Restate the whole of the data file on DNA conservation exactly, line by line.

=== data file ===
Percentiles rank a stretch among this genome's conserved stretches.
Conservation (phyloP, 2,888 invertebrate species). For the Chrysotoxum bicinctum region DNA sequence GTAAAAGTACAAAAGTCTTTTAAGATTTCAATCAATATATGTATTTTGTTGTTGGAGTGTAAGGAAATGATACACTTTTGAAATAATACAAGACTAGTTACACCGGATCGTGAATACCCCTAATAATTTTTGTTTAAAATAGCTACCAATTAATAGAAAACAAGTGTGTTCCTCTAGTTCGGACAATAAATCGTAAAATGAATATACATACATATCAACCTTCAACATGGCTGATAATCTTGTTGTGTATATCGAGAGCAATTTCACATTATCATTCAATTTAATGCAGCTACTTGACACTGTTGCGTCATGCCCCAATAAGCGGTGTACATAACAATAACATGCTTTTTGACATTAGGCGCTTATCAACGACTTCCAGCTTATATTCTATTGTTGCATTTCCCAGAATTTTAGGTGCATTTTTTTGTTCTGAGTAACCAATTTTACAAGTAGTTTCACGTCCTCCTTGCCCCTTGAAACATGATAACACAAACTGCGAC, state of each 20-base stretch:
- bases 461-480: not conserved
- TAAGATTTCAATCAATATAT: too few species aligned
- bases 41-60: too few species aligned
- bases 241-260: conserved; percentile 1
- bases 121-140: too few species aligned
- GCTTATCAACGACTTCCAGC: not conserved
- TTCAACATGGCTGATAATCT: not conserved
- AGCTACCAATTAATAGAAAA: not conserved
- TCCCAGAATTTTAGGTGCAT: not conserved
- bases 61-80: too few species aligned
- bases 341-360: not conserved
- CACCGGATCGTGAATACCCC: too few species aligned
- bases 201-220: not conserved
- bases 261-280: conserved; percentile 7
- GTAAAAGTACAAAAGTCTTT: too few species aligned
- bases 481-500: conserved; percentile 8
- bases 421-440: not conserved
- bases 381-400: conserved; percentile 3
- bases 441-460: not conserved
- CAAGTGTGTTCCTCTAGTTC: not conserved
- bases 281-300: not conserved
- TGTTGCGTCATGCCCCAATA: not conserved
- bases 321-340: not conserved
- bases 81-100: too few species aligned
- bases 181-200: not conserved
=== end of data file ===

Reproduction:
Percentiles rank a stretch among this genome's conserved stretches.
Conservation (phyloP, 2,888 invertebrate species). For the Chrysotoxum bicinctum region DNA sequence GTAAAAGTACAAAAGTCTTTTAAGATTTCAATCAATATATGTATTTTGTTGTTGGAGTGTAAGGAAATGATACACTTTTGAAATAATACAAGACTAGTTACACCGGATCGTGAATACCCCTAATAATTTTTGTTTAAAATAGCTACCAATTAATAGAAAACAAGTGTGTTCCTCTAGTTCGGACAATAAATCGTAAAATGAATATACATACATATCAACCTTCAACATGGCTGATAATCTTGTTGTGTATATCGAGAGCAATTTCACATTATCATTCAATTTAATGCAGCTACTTGACACTGTTGCGTCATGCCCCAATAAGCGGTGTACATAACAATAACATGCTTTTTGACATTAGGCGCTTATCAACGACTTCCAGCTTATATTCTATTGTTGCATTTCCCAGAATTTTAGGTGCATTTTTTTGTTCTGAGTAACCAATTTTACAAGTAGTTTCACGTCCTCCTTGCCCCTTGAAACATGATAACACAAACTGCGAC, state of each 20-base stretch:
- bases 461-480: not conserved
- TAAGATTTCAATCAATATAT: too few species aligned
- bases 41-60: too few species aligned
- bases 241-260: conserved; percentile 1
- bases 121-140: too few species aligned
- GCTTATCAACGACTTCCAGC: not conserved
- TTCAACATGGCTGATAATCT: not conserved
- AGCTACCAATTAATAGAAAA: not conserved
- TCCCAGAATTTTAGGTGCAT: not conserved
- bases 61-80: too few species aligned
- bases 341-360: not conserved
- CACCGGATCGTGAATACCCC: too few species aligned
- bases 201-220: not conserved
- bases 261-280: conserved; percentile 7
- GTAAAAGTACAAAAGTCTTT: too few species aligned
- bases 481-500: conserved; percentile 8
- bases 421-440: not conserved
- bases 381-400: conserved; percentile 3
- bases 441-460: not conserved
- CAAGTGTGTTCCTCTAGTTC: not conserved
- bases 281-300: not conserved
- TGTTGCGTCATGCCCCAATA: not conserved
- bases 321-340: not conserved
- bases 81-100: too few species aligned
- bases 181-200: not conserved